Friday, September 6, 2013

Transparency and accountability - back to basics

Nick Green concludes Australia21's series on young people's views on the election with a plea for truth in politics and a message for the incoming government. Nick  is a professional writer and magazine editor with an academic background in theoretical and practical ethics and a passion for all things mechanical and philosophical. He is currently editor of a B2B trade title and contributes to a host of automotive and youth culture oriented magazines and blogs. He was first attracted to volunteer with Australia21 through its work on illicit drugs policy.

The modern political paradigm, or at least the way in which Australians relate to it, has irrevocably changed as traditional modes of media adapt to incorporate new platforms and reporting methods. The advent of social media has dramatically altered the nature of the fourth estate and the immediacy and availability of all (including erroneous) information has created significant tension between government and citizen.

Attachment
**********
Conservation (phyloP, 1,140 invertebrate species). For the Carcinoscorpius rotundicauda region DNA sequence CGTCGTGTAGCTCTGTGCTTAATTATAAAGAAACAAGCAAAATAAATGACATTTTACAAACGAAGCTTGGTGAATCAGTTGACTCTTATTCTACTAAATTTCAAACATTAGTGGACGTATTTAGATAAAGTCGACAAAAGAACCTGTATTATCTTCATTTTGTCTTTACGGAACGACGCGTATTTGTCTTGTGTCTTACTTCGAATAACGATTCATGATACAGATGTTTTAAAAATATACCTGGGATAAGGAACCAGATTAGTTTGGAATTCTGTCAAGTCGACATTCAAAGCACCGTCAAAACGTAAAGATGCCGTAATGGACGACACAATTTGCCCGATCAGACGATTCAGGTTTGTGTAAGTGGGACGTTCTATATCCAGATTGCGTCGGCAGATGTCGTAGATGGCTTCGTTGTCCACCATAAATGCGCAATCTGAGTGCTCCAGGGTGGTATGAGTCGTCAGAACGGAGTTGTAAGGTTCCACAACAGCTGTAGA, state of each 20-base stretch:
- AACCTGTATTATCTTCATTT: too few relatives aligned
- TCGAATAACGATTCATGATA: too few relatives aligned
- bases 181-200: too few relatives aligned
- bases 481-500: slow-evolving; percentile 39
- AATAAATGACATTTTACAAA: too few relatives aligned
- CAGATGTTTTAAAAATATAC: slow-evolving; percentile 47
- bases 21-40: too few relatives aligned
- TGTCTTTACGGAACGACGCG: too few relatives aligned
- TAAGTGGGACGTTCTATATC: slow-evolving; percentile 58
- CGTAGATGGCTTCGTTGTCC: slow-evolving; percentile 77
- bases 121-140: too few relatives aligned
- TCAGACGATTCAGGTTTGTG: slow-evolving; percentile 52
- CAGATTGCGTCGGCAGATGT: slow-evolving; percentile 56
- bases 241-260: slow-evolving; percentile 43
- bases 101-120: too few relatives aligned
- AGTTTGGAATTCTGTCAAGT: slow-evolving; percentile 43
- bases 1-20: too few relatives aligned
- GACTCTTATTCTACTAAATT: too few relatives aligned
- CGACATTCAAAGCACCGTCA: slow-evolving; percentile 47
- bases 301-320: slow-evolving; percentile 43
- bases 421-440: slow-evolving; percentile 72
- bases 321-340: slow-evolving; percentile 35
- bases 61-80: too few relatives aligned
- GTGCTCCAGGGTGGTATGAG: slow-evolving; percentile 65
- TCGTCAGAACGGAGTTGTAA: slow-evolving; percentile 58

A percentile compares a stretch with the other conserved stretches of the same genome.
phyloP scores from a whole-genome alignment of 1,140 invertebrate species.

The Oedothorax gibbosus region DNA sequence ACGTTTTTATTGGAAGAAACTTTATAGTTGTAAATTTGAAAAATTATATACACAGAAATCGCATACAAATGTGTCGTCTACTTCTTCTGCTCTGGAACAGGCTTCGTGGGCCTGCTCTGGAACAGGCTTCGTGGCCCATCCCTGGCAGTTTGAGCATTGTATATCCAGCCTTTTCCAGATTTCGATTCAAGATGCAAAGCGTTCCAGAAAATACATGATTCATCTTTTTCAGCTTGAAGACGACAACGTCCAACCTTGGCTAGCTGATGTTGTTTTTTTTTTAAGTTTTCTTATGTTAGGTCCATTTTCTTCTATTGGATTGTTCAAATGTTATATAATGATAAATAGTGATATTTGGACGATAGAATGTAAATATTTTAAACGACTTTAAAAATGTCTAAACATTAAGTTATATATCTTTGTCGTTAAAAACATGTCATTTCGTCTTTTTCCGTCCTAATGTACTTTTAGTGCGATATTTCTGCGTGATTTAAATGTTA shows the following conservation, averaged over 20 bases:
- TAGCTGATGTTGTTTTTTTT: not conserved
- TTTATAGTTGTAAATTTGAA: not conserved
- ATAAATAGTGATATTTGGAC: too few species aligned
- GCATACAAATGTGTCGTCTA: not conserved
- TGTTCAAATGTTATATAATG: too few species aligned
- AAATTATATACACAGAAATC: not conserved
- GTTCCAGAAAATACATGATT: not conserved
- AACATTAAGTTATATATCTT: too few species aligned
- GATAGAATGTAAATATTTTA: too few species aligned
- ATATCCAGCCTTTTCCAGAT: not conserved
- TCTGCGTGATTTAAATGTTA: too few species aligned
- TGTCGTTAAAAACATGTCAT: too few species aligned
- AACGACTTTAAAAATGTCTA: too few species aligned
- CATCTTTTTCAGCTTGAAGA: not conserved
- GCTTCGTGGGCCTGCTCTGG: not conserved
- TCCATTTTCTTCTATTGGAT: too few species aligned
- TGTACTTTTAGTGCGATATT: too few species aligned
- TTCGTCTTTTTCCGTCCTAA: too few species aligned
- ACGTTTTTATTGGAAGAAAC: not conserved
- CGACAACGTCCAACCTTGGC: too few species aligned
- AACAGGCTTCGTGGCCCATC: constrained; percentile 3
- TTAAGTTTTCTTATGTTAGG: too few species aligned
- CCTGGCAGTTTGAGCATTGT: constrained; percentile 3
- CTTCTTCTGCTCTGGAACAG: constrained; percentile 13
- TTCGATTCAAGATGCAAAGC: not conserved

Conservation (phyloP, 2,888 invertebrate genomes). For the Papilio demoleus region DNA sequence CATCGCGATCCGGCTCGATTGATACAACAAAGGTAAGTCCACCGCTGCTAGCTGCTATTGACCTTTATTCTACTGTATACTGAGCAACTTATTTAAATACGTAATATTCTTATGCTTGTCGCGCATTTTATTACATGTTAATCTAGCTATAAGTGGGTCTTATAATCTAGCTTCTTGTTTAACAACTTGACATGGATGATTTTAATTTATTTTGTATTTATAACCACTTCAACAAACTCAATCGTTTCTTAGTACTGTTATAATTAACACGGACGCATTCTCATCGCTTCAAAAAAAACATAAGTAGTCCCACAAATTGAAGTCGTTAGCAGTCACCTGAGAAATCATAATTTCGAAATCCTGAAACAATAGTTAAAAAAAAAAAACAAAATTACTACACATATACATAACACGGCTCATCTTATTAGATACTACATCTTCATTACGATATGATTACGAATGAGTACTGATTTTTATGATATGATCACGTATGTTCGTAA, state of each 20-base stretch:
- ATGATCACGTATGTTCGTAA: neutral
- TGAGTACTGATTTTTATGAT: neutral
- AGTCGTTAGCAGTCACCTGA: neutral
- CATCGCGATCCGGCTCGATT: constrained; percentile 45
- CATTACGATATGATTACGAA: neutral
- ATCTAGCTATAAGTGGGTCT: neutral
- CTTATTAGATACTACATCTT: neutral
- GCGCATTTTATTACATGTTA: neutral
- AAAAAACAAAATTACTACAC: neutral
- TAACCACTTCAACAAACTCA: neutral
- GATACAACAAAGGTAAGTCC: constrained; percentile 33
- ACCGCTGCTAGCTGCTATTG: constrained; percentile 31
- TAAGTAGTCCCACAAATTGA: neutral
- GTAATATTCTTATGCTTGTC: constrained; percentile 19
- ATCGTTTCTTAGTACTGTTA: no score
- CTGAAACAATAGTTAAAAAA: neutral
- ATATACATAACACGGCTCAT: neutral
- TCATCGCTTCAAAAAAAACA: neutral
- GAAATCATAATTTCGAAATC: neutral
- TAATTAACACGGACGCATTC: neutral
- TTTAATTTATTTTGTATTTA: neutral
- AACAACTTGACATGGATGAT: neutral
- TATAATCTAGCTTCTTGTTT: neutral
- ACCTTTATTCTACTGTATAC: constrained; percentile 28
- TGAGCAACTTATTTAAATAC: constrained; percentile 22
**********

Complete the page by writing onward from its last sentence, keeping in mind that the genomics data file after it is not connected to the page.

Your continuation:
What matters in the 2013 election, as the prison doors swing shut behind Bradley Manning, the staff of the Sheremetyevo airport clean up after Edward Snowden’s uncomfortable internment and Ecuadorian diplomats based in the UK get used to stepping over Julian Assange’s fold out bed, is transparency and accountability.

Without denigrating the importance of policy consideration on issues like refugee boats, LBGTI rights, emissions trading, consumer sentiment or cost of living  – Australian politics needs to be chiseled back to the bare essentials. In an information saturated nation, it needs to develop a uniform way of communicating directly and truthfully with a politically alienated populace. Australians, and in particular younger generations, can no longer be influenced with spin and lowest common denominator headlines. The dissection of inconsequential gaffes and mudslinging must end, and a culture of bilateral respect, which governments require to govern, must be reinstated.  When asked a question by a member of the media, a politician should be required to provide a plain speaking, honest and transparent answer.

 The Australian people must be educated about the goals of good governance and the methods that a governing body needs to achieve them. Such understanding will help to reduce the blind contempt and mistrust that has taken over.  

 As political anhedonia settles over Australian youth and Baby Boomers steadily disengage from the news cycle, it is critical that clear, pragmatic and utilitarian communication become the priority of government. Open squabble over individual issues is the catalyst for apathy.

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